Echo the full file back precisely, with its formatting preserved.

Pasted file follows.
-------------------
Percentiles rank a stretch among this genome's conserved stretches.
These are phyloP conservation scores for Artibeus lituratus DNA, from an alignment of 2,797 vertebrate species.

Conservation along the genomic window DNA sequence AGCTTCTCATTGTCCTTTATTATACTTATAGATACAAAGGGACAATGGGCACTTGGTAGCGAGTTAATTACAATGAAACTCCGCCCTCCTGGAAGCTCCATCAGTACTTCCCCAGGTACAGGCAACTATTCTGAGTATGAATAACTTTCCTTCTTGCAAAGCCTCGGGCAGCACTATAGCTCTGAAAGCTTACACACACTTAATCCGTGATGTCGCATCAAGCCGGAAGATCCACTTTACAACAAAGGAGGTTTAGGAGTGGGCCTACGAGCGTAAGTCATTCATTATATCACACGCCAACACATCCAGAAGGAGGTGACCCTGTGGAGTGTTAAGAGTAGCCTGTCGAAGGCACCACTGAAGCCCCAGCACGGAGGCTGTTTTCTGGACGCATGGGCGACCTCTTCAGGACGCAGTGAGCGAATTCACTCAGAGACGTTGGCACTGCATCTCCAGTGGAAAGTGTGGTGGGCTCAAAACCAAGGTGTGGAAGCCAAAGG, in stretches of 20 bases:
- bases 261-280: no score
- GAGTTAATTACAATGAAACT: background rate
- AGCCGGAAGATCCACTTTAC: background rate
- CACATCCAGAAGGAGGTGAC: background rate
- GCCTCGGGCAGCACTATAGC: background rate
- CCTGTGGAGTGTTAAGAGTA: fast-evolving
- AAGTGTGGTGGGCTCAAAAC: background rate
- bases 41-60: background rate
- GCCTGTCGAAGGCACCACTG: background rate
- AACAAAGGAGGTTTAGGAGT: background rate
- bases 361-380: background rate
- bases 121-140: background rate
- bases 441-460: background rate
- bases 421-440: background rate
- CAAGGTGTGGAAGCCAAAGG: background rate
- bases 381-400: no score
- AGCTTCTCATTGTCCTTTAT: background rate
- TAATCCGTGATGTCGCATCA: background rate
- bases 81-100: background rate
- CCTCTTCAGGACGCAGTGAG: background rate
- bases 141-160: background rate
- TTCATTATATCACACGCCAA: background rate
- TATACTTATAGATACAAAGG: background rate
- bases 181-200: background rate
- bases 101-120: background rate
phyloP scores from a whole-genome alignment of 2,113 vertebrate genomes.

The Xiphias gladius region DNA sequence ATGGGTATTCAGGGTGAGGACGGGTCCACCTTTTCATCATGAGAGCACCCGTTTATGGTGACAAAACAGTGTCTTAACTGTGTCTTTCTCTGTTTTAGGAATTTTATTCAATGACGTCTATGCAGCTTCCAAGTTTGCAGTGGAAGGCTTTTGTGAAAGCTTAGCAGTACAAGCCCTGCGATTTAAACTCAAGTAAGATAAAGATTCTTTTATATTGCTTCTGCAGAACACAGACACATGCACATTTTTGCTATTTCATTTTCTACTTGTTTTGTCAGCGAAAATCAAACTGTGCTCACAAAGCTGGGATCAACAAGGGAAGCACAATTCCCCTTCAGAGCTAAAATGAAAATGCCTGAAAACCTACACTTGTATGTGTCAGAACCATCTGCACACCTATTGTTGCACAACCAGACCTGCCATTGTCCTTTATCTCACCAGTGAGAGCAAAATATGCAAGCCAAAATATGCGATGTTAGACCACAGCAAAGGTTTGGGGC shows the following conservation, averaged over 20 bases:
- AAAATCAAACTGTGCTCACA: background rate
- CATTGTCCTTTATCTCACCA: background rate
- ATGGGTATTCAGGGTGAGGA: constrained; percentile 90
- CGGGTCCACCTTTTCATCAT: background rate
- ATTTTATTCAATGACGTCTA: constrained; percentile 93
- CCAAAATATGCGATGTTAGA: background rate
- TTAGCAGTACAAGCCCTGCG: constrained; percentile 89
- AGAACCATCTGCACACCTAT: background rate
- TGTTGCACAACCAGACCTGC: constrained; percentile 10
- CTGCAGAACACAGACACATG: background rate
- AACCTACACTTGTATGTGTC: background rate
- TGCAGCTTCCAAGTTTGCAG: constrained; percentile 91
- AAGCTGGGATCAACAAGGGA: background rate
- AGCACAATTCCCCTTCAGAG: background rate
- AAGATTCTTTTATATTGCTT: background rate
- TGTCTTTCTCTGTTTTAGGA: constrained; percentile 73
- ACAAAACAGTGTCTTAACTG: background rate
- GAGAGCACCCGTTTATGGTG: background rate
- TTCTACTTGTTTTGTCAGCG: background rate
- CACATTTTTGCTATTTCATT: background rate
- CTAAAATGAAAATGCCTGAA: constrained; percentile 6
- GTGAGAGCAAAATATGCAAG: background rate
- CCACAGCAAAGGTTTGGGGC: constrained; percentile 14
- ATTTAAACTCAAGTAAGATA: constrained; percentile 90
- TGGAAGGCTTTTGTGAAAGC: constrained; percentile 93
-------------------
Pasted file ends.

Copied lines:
Percentiles rank a stretch among this genome's conserved stretches.
These are phyloP conservation scores for Artibeus lituratus DNA, from an alignment of 2,797 vertebrate species.

Conservation along the genomic window DNA sequence AGCTTCTCATTGTCCTTTATTATACTTATAGATACAAAGGGACAATGGGCACTTGGTAGCGAGTTAATTACAATGAAACTCCGCCCTCCTGGAAGCTCCATCAGTACTTCCCCAGGTACAGGCAACTATTCTGAGTATGAATAACTTTCCTTCTTGCAAAGCCTCGGGCAGCACTATAGCTCTGAAAGCTTACACACACTTAATCCGTGATGTCGCATCAAGCCGGAAGATCCACTTTACAACAAAGGAGGTTTAGGAGTGGGCCTACGAGCGTAAGTCATTCATTATATCACACGCCAACACATCCAGAAGGAGGTGACCCTGTGGAGTGTTAAGAGTAGCCTGTCGAAGGCACCACTGAAGCCCCAGCACGGAGGCTGTTTTCTGGACGCATGGGCGACCTCTTCAGGACGCAGTGAGCGAATTCACTCAGAGACGTTGGCACTGCATCTCCAGTGGAAAGTGTGGTGGGCTCAAAACCAAGGTGTGGAAGCCAAAGG, in stretches of 20 bases:
- bases 261-280: no score
- GAGTTAATTACAATGAAACT: background rate
- AGCCGGAAGATCCACTTTAC: background rate
- CACATCCAGAAGGAGGTGAC: background rate
- GCCTCGGGCAGCACTATAGC: background rate
- CCTGTGGAGTGTTAAGAGTA: fast-evolving
- AAGTGTGGTGGGCTCAAAAC: background rate
- bases 41-60: background rate
- GCCTGTCGAAGGCACCACTG: background rate
- AACAAAGGAGGTTTAGGAGT: background rate
- bases 361-380: background rate
- bases 121-140: background rate
- bases 441-460: background rate
- bases 421-440: background rate
- CAAGGTGTGGAAGCCAAAGG: background rate
- bases 381-400: no score
- AGCTTCTCATTGTCCTTTAT: background rate
- TAATCCGTGATGTCGCATCA: background rate
- bases 81-100: background rate
- CCTCTTCAGGACGCAGTGAG: background rate
- bases 141-160: background rate
- TTCATTATATCACACGCCAA: background rate
- TATACTTATAGATACAAAGG: background rate
- bases 181-200: background rate
- bases 101-120: background rate
phyloP scores from a whole-genome alignment of 2,113 vertebrate genomes.

The Xiphias gladius region DNA sequence ATGGGTATTCAGGGTGAGGACGGGTCCACCTTTTCATCATGAGAGCACCCGTTTATGGTGACAAAACAGTGTCTTAACTGTGTCTTTCTCTGTTTTAGGAATTTTATTCAATGACGTCTATGCAGCTTCCAAGTTTGCAGTGGAAGGCTTTTGTGAAAGCTTAGCAGTACAAGCCCTGCGATTTAAACTCAAGTAAGATAAAGATTCTTTTATATTGCTTCTGCAGAACACAGACACATGCACATTTTTGCTATTTCATTTTCTACTTGTTTTGTCAGCGAAAATCAAACTGTGCTCACAAAGCTGGGATCAACAAGGGAAGCACAATTCCCCTTCAGAGCTAAAATGAAAATGCCTGAAAACCTACACTTGTATGTGTCAGAACCATCTGCACACCTATTGTTGCACAACCAGACCTGCCATTGTCCTTTATCTCACCAGTGAGAGCAAAATATGCAAGCCAAAATATGCGATGTTAGACCACAGCAAAGGTTTGGGGC shows the following conservation, averaged over 20 bases:
- AAAATCAAACTGTGCTCACA: background rate
- CATTGTCCTTTATCTCACCA: background rate
- ATGGGTATTCAGGGTGAGGA: constrained; percentile 90
- CGGGTCCACCTTTTCATCAT: background rate
- ATTTTATTCAATGACGTCTA: constrained; percentile 93
- CCAAAATATGCGATGTTAGA: background rate
- TTAGCAGTACAAGCCCTGCG: constrained; percentile 89
- AGAACCATCTGCACACCTAT: background rate
- TGTTGCACAACCAGACCTGC: constrained; percentile 10
- CTGCAGAACACAGACACATG: background rate
- AACCTACACTTGTATGTGTC: background rate
- TGCAGCTTCCAAGTTTGCAG: constrained; percentile 91
- AAGCTGGGATCAACAAGGGA: background rate
- AGCACAATTCCCCTTCAGAG: background rate
- AAGATTCTTTTATATTGCTT: background rate
- TGTCTTTCTCTGTTTTAGGA: constrained; percentile 73
- ACAAAACAGTGTCTTAACTG: background rate
- GAGAGCACCCGTTTATGGTG: background rate
- TTCTACTTGTTTTGTCAGCG: background rate
- CACATTTTTGCTATTTCATT: background rate
- CTAAAATGAAAATGCCTGAA: constrained; percentile 6
- GTGAGAGCAAAATATGCAAG: background rate
- CCACAGCAAAGGTTTGGGGC: constrained; percentile 14
- ATTTAAACTCAAGTAAGATA: constrained; percentile 90
- TGGAAGGCTTTTGTGAAAGC: constrained; percentile 93